Van Putten’s petition drive to dissolve parliament

POSTED: 03/27/11 8:00 PM

Activist wants to know how many signatures he needs

St. Maarten –“How many signatures are required for parliament to comply with our request?” that is the basis question social and political activist Eldridge van Putten asks in a letter addressed to the President of the Parliament Gracita Arrindell. Van Putten is behind a petition drive that asks the government to dissolve the parliament.

“We have a few thousand signatures in hand while most of our ministers and parliament members are holding their posts with barely 200 votes to their names. People all over the world are refusing to accept governance that does not fully comply with their wishes. Just witness the upheaval in the Middle East.”

Van Putten reminds Arrindell of the reasons behind the petition drive. He claims that St. Maarten was sold separate status “on false grounds.” The letter refers to the argument that “Curacao was stealing our money” and that our financial position would improve drastically if “we dumped Curacao.” But that, Van Putten writes, ‘was a complete lie.”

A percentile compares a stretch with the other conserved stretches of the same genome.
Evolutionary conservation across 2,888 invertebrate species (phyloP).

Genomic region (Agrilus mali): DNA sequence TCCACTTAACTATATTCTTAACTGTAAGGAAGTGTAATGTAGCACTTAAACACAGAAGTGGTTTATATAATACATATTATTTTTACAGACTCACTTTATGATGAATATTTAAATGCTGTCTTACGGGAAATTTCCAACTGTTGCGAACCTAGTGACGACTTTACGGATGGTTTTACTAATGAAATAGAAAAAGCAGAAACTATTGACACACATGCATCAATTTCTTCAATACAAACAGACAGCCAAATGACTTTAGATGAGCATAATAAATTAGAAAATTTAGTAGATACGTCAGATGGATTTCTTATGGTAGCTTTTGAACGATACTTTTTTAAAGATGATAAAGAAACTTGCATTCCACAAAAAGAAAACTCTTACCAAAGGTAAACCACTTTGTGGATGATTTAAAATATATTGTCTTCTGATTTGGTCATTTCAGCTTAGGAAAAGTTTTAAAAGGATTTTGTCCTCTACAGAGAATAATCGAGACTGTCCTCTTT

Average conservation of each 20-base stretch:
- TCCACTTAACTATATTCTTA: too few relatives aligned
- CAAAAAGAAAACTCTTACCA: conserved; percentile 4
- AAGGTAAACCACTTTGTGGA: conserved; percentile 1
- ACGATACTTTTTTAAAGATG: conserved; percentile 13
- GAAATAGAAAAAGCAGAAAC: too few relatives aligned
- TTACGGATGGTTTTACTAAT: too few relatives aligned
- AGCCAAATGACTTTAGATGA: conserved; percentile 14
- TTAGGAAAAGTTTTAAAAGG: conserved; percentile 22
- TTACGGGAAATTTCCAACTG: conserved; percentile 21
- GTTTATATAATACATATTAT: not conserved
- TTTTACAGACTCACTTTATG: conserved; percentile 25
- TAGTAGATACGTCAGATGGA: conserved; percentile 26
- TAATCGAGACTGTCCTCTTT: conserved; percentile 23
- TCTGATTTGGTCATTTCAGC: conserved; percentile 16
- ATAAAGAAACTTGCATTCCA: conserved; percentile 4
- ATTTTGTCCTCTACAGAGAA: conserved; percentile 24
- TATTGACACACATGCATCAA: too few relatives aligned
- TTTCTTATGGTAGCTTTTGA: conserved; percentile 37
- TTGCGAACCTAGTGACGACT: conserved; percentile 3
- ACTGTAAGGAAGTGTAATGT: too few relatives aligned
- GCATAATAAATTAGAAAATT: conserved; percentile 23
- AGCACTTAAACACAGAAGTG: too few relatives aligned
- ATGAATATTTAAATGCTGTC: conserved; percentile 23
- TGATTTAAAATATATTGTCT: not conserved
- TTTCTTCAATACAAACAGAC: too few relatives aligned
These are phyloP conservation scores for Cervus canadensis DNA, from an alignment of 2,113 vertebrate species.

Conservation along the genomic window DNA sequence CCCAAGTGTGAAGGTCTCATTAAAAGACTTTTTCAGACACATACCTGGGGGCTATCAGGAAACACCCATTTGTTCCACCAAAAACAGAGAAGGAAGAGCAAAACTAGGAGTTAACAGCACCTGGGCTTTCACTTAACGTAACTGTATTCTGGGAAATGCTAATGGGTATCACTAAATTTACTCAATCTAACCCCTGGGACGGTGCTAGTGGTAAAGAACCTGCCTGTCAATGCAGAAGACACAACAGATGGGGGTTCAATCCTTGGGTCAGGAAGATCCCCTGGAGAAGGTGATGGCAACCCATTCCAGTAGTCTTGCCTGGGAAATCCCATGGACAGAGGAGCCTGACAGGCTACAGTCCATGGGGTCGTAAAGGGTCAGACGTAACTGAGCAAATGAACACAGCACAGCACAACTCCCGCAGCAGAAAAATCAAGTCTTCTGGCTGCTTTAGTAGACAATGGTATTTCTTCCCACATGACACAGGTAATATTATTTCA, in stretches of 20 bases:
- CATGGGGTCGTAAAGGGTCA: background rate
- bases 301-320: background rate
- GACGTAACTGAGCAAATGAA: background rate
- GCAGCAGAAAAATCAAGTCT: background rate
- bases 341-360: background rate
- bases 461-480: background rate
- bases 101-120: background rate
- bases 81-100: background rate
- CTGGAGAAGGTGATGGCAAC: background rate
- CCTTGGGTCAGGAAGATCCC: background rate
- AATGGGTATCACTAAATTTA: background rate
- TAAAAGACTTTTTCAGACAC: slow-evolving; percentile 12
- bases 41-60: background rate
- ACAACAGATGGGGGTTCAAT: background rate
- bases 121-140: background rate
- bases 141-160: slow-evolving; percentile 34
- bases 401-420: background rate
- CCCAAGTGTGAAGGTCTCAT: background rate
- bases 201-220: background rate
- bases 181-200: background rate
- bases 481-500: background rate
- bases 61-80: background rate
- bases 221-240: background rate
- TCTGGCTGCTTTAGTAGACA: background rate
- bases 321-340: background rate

“The truth is that Curacao was probably subsidizing St. Maarten instead of the other way around.” Van Putten refers to the unbalanced budget, “the inept mumbling of the Minister of Finance” as reasons why he wants the recall.

Another bone of contention is the presence in parliament of UP-member Jules James, Van Putten wrote. “That is a [provocation, an insult and an outrage. His brief tenure in parliament has been so tumultuous it defies logic that he has still not been asked to surrender his seat.”

The activist labels the parliament as “a private-members only club whose only objective is the preservation of the privileges and prerogatives of its members, the people be damned. The fact that you allow Mr. James to hold two full time jobs is a scandal. Why should we not recall you when you clearly do not have our interest at heart?”

Van Putten furthermore complains about what he calls “the disastrous developments surrounding the ill-conceived poorly executed and badly supervised Brooks Tower Accord.” Justice Minister Roland Duncan of is described as “befuddled” and “incompetent,” while finance Minister Shigemoto “individually risks putting the whole island under higher supervision.”

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